Counsellors of the Reflections Network

22 Dec 2022

The Wallich’s Reflections Network is a reactive counselling service to help our service users deal with the trauma of homelessness and associated issues.

Our network of counsellors covers the whole of Wales and aim to connect people within 56 days of their referral.

We set up this service to ensure our service users who have experience of homelessness, mental health, substance use or the criminal justice system, have quicker access to the trauma-informed care that they need.

Since the launch of the Reflections Network in March 2019, we have facilitated more than 5,500 counselling appointments.

Meet some of our counsellors

Nicola Branson


Nicola is based in Barry, Vale of Glamorgan and is trained in Humanist Existential and Acceptance Commitment Therapy.

Nicola joined the Reflections Network in 2019.

She said:

“I get huge satisfaction from seeing clients improving the quality of their lives or moving towards the lives that they want to lead.

This might be from recognising patterns of coping that are damaging, by understanding what it is they want to gain or perhaps by making steps to come to terms with past trauma and knowing that this does not need to define them.

The Reflections Network has always been supportive to me and to my role.

I think that the joined-up thinking and link between support staff and the service has always been strong, especially during crisis management.

This support is crucial and is not present in all organisations.”

Stephanie Allen


Stephanie is both a counsellor and a life coach, having a wealth of experience working for organisations such as Mind, New Pathways and Action for Children, as well as having her own lived experience.

Stephanie was the first counsellor to join the Reflections Network in March 2019.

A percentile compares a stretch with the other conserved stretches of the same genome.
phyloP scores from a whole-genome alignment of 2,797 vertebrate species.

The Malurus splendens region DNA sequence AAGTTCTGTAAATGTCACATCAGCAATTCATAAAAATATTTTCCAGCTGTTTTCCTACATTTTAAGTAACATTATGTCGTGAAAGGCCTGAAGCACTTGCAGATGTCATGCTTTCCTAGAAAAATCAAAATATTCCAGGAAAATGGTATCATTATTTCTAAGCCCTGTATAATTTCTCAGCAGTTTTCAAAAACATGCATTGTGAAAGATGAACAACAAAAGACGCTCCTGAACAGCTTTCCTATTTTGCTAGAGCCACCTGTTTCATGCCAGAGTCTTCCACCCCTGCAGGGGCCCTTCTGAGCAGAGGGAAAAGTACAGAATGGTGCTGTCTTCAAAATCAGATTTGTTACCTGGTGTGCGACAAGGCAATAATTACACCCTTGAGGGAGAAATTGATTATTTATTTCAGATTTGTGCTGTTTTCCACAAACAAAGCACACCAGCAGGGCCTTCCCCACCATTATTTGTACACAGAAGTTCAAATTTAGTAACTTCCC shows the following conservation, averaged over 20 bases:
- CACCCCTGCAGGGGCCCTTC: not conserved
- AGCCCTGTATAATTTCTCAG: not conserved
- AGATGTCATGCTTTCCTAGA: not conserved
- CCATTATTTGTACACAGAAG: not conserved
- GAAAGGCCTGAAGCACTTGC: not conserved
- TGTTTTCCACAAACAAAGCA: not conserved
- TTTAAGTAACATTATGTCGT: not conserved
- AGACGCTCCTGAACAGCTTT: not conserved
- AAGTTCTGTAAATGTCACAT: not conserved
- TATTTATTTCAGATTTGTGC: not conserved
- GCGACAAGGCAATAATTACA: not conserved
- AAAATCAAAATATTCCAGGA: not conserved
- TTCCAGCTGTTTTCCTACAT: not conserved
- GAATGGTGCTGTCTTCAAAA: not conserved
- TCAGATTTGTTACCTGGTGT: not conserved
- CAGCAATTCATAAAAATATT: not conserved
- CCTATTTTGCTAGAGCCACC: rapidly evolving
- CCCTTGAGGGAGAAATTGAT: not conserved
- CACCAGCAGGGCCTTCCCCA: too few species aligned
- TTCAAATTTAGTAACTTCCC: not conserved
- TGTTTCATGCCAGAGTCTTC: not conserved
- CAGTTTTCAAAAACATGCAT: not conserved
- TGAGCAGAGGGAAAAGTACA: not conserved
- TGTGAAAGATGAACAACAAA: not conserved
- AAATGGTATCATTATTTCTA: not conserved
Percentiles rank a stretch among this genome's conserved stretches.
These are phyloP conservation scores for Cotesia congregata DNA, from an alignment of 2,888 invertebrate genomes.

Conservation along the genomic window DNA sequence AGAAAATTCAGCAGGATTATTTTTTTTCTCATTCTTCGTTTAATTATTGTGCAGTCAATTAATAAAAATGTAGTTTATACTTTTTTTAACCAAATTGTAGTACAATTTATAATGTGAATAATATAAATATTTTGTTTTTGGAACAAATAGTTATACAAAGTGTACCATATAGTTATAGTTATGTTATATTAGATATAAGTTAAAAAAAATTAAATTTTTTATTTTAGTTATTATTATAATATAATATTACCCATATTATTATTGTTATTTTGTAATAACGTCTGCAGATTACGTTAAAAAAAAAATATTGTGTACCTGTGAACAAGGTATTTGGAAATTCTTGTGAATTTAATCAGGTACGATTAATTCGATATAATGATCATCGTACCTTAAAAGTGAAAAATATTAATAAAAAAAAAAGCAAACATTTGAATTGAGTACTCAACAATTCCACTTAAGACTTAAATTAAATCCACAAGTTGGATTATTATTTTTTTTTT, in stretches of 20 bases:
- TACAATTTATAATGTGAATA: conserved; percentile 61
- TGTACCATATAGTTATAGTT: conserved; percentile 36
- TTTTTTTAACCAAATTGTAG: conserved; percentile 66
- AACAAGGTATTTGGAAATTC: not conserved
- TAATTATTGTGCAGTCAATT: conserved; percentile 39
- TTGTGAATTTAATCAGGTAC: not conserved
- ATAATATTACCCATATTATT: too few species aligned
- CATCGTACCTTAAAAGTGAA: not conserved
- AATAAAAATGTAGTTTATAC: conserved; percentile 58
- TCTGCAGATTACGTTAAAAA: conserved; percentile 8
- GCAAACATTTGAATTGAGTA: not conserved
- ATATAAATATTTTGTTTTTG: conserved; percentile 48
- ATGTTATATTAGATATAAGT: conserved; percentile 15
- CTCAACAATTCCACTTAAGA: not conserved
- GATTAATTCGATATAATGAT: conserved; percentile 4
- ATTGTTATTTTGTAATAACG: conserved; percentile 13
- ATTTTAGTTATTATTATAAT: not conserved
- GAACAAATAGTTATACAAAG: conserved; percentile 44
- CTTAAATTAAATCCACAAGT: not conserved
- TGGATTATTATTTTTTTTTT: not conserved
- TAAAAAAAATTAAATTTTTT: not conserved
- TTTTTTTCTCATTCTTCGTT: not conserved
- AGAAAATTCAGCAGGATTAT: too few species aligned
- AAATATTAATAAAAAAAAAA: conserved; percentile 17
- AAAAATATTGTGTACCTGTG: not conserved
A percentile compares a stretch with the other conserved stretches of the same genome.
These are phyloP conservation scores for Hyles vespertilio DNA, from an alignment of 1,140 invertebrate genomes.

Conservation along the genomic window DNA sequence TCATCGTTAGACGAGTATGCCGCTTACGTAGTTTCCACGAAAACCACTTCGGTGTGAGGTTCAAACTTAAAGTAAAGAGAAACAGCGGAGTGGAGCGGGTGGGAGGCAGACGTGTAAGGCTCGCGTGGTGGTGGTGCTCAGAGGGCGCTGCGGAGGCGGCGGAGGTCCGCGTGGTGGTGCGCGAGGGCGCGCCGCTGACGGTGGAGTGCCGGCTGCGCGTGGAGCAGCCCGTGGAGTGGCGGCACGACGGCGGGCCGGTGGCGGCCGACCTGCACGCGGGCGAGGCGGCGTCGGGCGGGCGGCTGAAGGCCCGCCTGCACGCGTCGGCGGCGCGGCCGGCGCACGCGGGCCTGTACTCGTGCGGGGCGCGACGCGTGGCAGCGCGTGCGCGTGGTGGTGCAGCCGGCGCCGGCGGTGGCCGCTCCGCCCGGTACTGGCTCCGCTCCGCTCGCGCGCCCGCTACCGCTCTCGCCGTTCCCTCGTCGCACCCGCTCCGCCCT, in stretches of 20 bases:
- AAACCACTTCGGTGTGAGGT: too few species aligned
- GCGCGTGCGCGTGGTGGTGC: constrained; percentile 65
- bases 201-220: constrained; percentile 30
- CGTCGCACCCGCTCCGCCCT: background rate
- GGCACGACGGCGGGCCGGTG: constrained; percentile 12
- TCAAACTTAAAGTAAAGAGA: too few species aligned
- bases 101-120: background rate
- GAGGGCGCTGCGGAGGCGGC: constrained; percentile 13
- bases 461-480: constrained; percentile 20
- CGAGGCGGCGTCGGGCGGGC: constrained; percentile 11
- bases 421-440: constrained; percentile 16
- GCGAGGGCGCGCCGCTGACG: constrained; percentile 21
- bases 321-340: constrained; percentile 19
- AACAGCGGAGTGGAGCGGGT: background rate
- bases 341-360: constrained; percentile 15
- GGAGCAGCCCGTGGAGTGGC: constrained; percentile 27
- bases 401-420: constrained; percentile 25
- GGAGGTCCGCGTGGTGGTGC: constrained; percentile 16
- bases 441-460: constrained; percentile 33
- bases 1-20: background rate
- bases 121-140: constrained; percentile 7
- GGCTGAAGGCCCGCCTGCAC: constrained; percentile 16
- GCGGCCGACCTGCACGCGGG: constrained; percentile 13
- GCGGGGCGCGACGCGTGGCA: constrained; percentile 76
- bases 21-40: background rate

Stephanie said:

“Working with The Wallich and this client group gives me an immense feeling of job satisfaction.

I have found mostly all of my clients are suffering as adults, from the effects of adverse childhood experiences, which has led many people to depend on drugs and alcohol, as the present moment has always been an emotionally crippling place to live mentally and emotionally.

I find counselling has helped my clients to reflect on the past, to understand how their childhood has coloured their present moment and view of themselves. Furthermore, it has allowed them to become unstuck, move forwards, and take back their lives.

People with social anxiety have been able to take their lives back by finding the courage to finally go out and socialize, taking away the loneliness, isolation, depression and anxiety.

I feel it is most true to say, what makes working with this very vulnerable client group most effective is the continuing, ongoing support of the Reflections Network.

Knowing when working with a suicidal client, I can call upon The Wallich Reflections Network Manager, Steve, to put a team of support workers in place to support clients, at a time when they are at their most vulnerable, and support is most needed, gives me as a Counsellor a great peace of mind.

I think it is more than fair to say, many organisations could benefit from adopting the principles, values and ethics of the Reflections Network.”


Sue O’Brien

Cardiff-based counsellor Sue is a systemically trained counsellor with existential thinking.

Sue has worked with a diverse range of clients including people dealing with suicidal ideation or intent, disordered eating, Complex Post Traumatic Stress Disorder, substance use and more.

Sue joined the Reflections Network in 2020.

She said:

“My job isn’t to tell the client what to do – I’m very client-led, and often the client will come with a plan to make a change in their lives. But when they begin exploring what that will look like, they realise they’re happy with how things are – acceptance is everything.

I have found the Reflections Network to be very well managed, both from my perspective, and the clients’.

People who have experienced trauma or adverse childhood experiences (ACES) often live in a state of hypervigilance. I help them to learn the difference between real and perceived threat.

I find that the most important thing I can do for them is to help them feel safe, by reassuring them that they’re not going mad.

I help clients to see that what they are struggling with is memories, and what they’re experiencing is physical and biological.

Once they start to look at things differently, they can discover that they aren’t broken and that things can get better.”


Register your interest to become a Reflections Network counsellor today

Feeling inspired? We’re always looking for brilliant and compassionate counsellors to join our Network.

You can find a full description of what we’re looking for on our Reflections Network web page.

To register your interest, please email to arrange a meeting via

We unfortunately cannot take student placements

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